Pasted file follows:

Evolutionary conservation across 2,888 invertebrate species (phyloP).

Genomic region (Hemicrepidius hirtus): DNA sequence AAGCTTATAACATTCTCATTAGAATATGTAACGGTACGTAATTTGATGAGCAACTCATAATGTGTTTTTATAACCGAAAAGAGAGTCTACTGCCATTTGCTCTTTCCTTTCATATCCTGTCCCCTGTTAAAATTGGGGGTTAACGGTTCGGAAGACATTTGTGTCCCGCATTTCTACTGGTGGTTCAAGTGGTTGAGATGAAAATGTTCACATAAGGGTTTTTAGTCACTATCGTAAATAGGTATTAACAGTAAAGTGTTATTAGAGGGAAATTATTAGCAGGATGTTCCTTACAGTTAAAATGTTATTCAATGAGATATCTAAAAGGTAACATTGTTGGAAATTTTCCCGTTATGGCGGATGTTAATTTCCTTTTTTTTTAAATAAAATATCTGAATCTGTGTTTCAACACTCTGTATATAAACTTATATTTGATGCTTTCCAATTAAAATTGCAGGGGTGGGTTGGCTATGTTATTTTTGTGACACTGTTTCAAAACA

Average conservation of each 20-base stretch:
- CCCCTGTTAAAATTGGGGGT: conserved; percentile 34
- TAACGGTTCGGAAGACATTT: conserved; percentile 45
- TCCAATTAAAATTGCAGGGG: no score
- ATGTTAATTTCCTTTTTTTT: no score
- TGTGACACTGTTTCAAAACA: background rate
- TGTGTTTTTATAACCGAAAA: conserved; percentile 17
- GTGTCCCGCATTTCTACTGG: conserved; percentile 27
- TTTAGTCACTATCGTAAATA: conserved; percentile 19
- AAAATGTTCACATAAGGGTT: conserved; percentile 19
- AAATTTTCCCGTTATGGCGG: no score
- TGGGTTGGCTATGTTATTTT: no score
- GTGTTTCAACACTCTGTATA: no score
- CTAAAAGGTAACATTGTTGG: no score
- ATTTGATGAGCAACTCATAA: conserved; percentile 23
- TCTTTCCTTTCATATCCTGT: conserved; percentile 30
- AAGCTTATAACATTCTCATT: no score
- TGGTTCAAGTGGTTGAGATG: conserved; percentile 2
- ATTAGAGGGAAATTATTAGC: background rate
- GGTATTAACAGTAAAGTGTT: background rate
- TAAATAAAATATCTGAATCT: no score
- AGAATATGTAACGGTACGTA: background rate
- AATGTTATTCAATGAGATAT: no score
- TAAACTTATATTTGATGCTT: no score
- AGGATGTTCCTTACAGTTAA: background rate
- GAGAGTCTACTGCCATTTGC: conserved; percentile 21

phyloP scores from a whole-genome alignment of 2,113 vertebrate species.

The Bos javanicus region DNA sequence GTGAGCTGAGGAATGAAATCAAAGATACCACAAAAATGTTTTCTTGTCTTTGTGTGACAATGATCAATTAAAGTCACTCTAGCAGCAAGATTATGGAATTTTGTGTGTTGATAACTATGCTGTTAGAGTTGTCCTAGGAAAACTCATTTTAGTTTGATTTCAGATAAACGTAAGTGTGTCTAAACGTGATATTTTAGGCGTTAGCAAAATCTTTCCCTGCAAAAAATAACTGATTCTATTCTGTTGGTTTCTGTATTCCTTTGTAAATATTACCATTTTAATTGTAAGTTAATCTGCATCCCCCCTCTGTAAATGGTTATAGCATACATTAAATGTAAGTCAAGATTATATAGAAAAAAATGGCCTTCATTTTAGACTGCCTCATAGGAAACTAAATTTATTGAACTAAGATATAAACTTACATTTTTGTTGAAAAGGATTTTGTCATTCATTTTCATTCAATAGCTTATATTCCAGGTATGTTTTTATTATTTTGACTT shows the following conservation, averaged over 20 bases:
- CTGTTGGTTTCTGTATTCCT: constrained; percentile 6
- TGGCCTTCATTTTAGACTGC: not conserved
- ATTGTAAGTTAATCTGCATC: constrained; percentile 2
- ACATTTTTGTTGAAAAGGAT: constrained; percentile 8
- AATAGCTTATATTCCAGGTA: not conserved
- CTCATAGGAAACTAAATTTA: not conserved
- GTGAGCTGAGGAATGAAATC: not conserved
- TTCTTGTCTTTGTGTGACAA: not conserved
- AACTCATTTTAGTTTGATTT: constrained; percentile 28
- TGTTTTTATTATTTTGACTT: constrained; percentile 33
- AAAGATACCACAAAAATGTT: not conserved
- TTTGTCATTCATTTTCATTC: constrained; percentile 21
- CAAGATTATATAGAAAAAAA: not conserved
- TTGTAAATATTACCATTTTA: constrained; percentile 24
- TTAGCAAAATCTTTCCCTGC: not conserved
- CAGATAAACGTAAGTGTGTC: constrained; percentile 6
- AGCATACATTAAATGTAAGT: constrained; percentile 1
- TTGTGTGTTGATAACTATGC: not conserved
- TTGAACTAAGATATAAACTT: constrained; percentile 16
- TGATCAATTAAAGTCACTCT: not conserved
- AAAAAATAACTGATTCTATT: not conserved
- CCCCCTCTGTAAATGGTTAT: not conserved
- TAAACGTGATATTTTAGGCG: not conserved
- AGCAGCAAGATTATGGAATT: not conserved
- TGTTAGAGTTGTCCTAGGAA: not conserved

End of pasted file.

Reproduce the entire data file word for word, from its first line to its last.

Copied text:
Evolutionary conservation across 2,888 invertebrate species (phyloP).

Genomic region (Hemicrepidius hirtus): DNA sequence AAGCTTATAACATTCTCATTAGAATATGTAACGGTACGTAATTTGATGAGCAACTCATAATGTGTTTTTATAACCGAAAAGAGAGTCTACTGCCATTTGCTCTTTCCTTTCATATCCTGTCCCCTGTTAAAATTGGGGGTTAACGGTTCGGAAGACATTTGTGTCCCGCATTTCTACTGGTGGTTCAAGTGGTTGAGATGAAAATGTTCACATAAGGGTTTTTAGTCACTATCGTAAATAGGTATTAACAGTAAAGTGTTATTAGAGGGAAATTATTAGCAGGATGTTCCTTACAGTTAAAATGTTATTCAATGAGATATCTAAAAGGTAACATTGTTGGAAATTTTCCCGTTATGGCGGATGTTAATTTCCTTTTTTTTTAAATAAAATATCTGAATCTGTGTTTCAACACTCTGTATATAAACTTATATTTGATGCTTTCCAATTAAAATTGCAGGGGTGGGTTGGCTATGTTATTTTTGTGACACTGTTTCAAAACA

Average conservation of each 20-base stretch:
- CCCCTGTTAAAATTGGGGGT: conserved; percentile 34
- TAACGGTTCGGAAGACATTT: conserved; percentile 45
- TCCAATTAAAATTGCAGGGG: no score
- ATGTTAATTTCCTTTTTTTT: no score
- TGTGACACTGTTTCAAAACA: background rate
- TGTGTTTTTATAACCGAAAA: conserved; percentile 17
- GTGTCCCGCATTTCTACTGG: conserved; percentile 27
- TTTAGTCACTATCGTAAATA: conserved; percentile 19
- AAAATGTTCACATAAGGGTT: conserved; percentile 19
- AAATTTTCCCGTTATGGCGG: no score
- TGGGTTGGCTATGTTATTTT: no score
- GTGTTTCAACACTCTGTATA: no score
- CTAAAAGGTAACATTGTTGG: no score
- ATTTGATGAGCAACTCATAA: conserved; percentile 23
- TCTTTCCTTTCATATCCTGT: conserved; percentile 30
- AAGCTTATAACATTCTCATT: no score
- TGGTTCAAGTGGTTGAGATG: conserved; percentile 2
- ATTAGAGGGAAATTATTAGC: background rate
- GGTATTAACAGTAAAGTGTT: background rate
- TAAATAAAATATCTGAATCT: no score
- AGAATATGTAACGGTACGTA: background rate
- AATGTTATTCAATGAGATAT: no score
- TAAACTTATATTTGATGCTT: no score
- AGGATGTTCCTTACAGTTAA: background rate
- GAGAGTCTACTGCCATTTGC: conserved; percentile 21

phyloP scores from a whole-genome alignment of 2,113 vertebrate species.

The Bos javanicus region DNA sequence GTGAGCTGAGGAATGAAATCAAAGATACCACAAAAATGTTTTCTTGTCTTTGTGTGACAATGATCAATTAAAGTCACTCTAGCAGCAAGATTATGGAATTTTGTGTGTTGATAACTATGCTGTTAGAGTTGTCCTAGGAAAACTCATTTTAGTTTGATTTCAGATAAACGTAAGTGTGTCTAAACGTGATATTTTAGGCGTTAGCAAAATCTTTCCCTGCAAAAAATAACTGATTCTATTCTGTTGGTTTCTGTATTCCTTTGTAAATATTACCATTTTAATTGTAAGTTAATCTGCATCCCCCCTCTGTAAATGGTTATAGCATACATTAAATGTAAGTCAAGATTATATAGAAAAAAATGGCCTTCATTTTAGACTGCCTCATAGGAAACTAAATTTATTGAACTAAGATATAAACTTACATTTTTGTTGAAAAGGATTTTGTCATTCATTTTCATTCAATAGCTTATATTCCAGGTATGTTTTTATTATTTTGACTT shows the following conservation, averaged over 20 bases:
- CTGTTGGTTTCTGTATTCCT: constrained; percentile 6
- TGGCCTTCATTTTAGACTGC: not conserved
- ATTGTAAGTTAATCTGCATC: constrained; percentile 2
- ACATTTTTGTTGAAAAGGAT: constrained; percentile 8
- AATAGCTTATATTCCAGGTA: not conserved
- CTCATAGGAAACTAAATTTA: not conserved
- GTGAGCTGAGGAATGAAATC: not conserved
- TTCTTGTCTTTGTGTGACAA: not conserved
- AACTCATTTTAGTTTGATTT: constrained; percentile 28
- TGTTTTTATTATTTTGACTT: constrained; percentile 33
- AAAGATACCACAAAAATGTT: not conserved
- TTTGTCATTCATTTTCATTC: constrained; percentile 21
- CAAGATTATATAGAAAAAAA: not conserved
- TTGTAAATATTACCATTTTA: constrained; percentile 24
- TTAGCAAAATCTTTCCCTGC: not conserved
- CAGATAAACGTAAGTGTGTC: constrained; percentile 6
- AGCATACATTAAATGTAAGT: constrained; percentile 1
- TTGTGTGTTGATAACTATGC: not conserved
- TTGAACTAAGATATAAACTT: constrained; percentile 16
- TGATCAATTAAAGTCACTCT: not conserved
- AAAAAATAACTGATTCTATT: not conserved
- CCCCCTCTGTAAATGGTTAT: not conserved
- TAAACGTGATATTTTAGGCG: not conserved
- AGCAGCAAGATTATGGAATT: not conserved
- TGTTAGAGTTGTCCTAGGAA: not conserved